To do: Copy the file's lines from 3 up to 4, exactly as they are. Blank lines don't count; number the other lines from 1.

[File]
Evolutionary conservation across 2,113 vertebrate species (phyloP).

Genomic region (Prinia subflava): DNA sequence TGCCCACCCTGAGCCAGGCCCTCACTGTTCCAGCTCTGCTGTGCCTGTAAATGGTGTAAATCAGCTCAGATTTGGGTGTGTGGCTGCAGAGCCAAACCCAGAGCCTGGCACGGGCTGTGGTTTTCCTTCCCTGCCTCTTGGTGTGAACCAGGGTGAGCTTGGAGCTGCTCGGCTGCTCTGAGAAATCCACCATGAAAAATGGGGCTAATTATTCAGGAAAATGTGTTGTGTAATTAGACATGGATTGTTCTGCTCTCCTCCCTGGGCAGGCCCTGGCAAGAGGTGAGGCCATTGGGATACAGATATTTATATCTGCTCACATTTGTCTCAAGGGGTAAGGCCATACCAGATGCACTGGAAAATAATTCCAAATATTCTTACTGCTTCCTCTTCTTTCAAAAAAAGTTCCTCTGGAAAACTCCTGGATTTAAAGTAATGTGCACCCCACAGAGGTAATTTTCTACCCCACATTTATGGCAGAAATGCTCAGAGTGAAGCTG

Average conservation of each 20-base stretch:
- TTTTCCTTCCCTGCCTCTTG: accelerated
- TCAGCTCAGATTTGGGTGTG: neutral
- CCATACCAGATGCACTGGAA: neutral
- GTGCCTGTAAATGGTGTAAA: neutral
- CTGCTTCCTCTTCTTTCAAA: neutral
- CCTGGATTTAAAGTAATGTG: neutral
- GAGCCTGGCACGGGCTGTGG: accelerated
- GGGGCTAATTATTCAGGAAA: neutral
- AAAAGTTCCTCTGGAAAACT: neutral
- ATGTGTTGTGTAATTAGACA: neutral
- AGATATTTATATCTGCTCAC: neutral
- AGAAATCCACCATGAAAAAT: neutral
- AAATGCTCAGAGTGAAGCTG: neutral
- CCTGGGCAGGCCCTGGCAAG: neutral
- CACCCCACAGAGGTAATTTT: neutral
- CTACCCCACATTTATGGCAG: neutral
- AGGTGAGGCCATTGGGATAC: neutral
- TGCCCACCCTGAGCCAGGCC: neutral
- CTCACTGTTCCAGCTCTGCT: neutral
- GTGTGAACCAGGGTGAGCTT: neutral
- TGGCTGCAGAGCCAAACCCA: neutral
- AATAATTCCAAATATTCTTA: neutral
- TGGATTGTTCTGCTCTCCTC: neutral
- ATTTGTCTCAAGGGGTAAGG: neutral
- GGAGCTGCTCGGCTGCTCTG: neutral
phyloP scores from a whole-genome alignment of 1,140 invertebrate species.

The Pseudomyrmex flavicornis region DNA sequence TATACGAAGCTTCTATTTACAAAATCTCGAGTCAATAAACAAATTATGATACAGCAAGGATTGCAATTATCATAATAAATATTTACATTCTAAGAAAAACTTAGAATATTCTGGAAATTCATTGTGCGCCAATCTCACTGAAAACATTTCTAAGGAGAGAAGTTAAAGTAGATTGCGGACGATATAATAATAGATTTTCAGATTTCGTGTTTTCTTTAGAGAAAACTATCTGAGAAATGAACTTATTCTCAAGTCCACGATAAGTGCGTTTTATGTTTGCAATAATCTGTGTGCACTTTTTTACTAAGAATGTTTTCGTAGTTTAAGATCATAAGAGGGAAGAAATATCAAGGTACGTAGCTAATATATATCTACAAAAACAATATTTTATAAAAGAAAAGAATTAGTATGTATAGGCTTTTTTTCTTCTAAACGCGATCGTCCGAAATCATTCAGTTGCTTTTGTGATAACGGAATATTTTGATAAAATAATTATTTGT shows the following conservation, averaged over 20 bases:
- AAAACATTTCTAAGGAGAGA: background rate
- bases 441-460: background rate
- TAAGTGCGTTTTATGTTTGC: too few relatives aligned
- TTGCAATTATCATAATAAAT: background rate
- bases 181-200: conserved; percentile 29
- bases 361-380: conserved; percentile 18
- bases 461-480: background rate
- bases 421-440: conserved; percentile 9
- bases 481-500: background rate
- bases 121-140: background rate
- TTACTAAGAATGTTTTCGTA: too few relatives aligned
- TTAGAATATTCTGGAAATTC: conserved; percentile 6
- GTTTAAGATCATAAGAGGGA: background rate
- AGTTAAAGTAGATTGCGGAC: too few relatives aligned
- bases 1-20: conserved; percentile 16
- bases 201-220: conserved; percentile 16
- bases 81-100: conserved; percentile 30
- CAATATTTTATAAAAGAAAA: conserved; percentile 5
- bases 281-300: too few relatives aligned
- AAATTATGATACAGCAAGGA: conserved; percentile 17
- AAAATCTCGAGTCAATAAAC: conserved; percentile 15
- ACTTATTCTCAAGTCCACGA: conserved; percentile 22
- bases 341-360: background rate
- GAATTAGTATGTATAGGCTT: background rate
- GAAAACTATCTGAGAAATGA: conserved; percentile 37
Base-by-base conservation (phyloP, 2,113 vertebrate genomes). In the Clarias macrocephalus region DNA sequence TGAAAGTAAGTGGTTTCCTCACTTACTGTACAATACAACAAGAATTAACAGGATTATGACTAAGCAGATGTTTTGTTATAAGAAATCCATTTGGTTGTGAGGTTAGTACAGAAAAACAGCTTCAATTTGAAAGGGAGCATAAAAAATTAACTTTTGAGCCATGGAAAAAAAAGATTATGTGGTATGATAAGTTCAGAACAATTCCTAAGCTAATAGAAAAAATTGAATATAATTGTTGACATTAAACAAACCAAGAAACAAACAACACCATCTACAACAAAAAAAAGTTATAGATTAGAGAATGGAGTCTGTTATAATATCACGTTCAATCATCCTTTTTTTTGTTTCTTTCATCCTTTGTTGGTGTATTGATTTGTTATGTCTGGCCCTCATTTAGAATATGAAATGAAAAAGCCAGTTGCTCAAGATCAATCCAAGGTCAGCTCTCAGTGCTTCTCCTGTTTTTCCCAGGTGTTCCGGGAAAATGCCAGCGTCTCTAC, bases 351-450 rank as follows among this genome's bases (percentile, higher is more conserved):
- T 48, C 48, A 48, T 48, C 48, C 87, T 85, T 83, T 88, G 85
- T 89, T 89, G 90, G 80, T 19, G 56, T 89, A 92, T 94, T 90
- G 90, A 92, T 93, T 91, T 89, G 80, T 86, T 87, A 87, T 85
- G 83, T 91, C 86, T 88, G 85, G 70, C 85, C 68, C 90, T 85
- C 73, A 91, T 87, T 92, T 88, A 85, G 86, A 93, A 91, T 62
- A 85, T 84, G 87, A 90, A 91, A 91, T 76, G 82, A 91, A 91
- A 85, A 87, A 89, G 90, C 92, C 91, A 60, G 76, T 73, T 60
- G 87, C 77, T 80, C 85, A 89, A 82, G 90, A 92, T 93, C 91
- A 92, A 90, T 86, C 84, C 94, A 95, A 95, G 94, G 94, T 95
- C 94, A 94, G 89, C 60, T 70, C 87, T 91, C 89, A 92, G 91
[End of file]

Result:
Average conservation of each 20-base stretch:
- TTTTCCTTCCCTGCCTCTTG: accelerated